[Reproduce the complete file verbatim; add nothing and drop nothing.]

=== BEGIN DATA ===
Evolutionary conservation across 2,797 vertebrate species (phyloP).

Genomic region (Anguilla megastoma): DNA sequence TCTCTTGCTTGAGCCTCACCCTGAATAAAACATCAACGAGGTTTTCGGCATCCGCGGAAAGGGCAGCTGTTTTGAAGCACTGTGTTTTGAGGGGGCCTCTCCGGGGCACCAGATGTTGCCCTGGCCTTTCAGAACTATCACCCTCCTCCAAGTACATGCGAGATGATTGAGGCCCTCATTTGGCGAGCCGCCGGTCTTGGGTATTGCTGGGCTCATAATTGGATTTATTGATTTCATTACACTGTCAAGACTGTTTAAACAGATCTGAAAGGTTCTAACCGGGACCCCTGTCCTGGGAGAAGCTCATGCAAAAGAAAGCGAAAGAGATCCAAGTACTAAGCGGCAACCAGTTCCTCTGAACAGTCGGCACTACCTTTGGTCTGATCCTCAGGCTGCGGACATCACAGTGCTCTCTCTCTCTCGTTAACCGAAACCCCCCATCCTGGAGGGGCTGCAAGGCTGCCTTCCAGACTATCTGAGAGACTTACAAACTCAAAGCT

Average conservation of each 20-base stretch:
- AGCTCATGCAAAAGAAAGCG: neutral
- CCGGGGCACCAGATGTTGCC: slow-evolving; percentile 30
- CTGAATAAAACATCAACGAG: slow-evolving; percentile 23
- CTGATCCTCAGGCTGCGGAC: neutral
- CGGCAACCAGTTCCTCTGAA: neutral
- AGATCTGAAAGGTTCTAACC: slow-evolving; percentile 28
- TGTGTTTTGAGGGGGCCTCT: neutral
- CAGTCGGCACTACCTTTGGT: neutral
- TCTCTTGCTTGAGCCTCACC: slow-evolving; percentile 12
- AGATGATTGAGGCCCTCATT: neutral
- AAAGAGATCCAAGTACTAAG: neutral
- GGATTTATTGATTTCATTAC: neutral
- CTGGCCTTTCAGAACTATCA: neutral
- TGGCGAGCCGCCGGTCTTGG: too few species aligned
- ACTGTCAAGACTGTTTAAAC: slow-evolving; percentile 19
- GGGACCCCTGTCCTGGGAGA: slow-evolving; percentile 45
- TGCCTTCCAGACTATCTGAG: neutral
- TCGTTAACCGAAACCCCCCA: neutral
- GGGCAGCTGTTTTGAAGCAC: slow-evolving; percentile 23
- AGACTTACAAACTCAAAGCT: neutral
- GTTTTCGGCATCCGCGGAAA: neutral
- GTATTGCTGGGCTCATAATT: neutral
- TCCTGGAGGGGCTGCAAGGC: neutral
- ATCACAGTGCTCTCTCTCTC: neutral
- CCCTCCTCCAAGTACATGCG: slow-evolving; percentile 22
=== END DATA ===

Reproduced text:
Evolutionary conservation across 2,797 vertebrate species (phyloP).

Genomic region (Anguilla megastoma): DNA sequence TCTCTTGCTTGAGCCTCACCCTGAATAAAACATCAACGAGGTTTTCGGCATCCGCGGAAAGGGCAGCTGTTTTGAAGCACTGTGTTTTGAGGGGGCCTCTCCGGGGCACCAGATGTTGCCCTGGCCTTTCAGAACTATCACCCTCCTCCAAGTACATGCGAGATGATTGAGGCCCTCATTTGGCGAGCCGCCGGTCTTGGGTATTGCTGGGCTCATAATTGGATTTATTGATTTCATTACACTGTCAAGACTGTTTAAACAGATCTGAAAGGTTCTAACCGGGACCCCTGTCCTGGGAGAAGCTCATGCAAAAGAAAGCGAAAGAGATCCAAGTACTAAGCGGCAACCAGTTCCTCTGAACAGTCGGCACTACCTTTGGTCTGATCCTCAGGCTGCGGACATCACAGTGCTCTCTCTCTCTCGTTAACCGAAACCCCCCATCCTGGAGGGGCTGCAAGGCTGCCTTCCAGACTATCTGAGAGACTTACAAACTCAAAGCT

Average conservation of each 20-base stretch:
- AGCTCATGCAAAAGAAAGCG: neutral
- CCGGGGCACCAGATGTTGCC: slow-evolving; percentile 30
- CTGAATAAAACATCAACGAG: slow-evolving; percentile 23
- CTGATCCTCAGGCTGCGGAC: neutral
- CGGCAACCAGTTCCTCTGAA: neutral
- AGATCTGAAAGGTTCTAACC: slow-evolving; percentile 28
- TGTGTTTTGAGGGGGCCTCT: neutral
- CAGTCGGCACTACCTTTGGT: neutral
- TCTCTTGCTTGAGCCTCACC: slow-evolving; percentile 12
- AGATGATTGAGGCCCTCATT: neutral
- AAAGAGATCCAAGTACTAAG: neutral
- GGATTTATTGATTTCATTAC: neutral
- CTGGCCTTTCAGAACTATCA: neutral
- TGGCGAGCCGCCGGTCTTGG: too few species aligned
- ACTGTCAAGACTGTTTAAAC: slow-evolving; percentile 19
- GGGACCCCTGTCCTGGGAGA: slow-evolving; percentile 45
- TGCCTTCCAGACTATCTGAG: neutral
- TCGTTAACCGAAACCCCCCA: neutral
- GGGCAGCTGTTTTGAAGCAC: slow-evolving; percentile 23
- AGACTTACAAACTCAAAGCT: neutral
- GTTTTCGGCATCCGCGGAAA: neutral
- GTATTGCTGGGCTCATAATT: neutral
- TCCTGGAGGGGCTGCAAGGC: neutral
- ATCACAGTGCTCTCTCTCTC: neutral
- CCCTCCTCCAAGTACATGCG: slow-evolving; percentile 22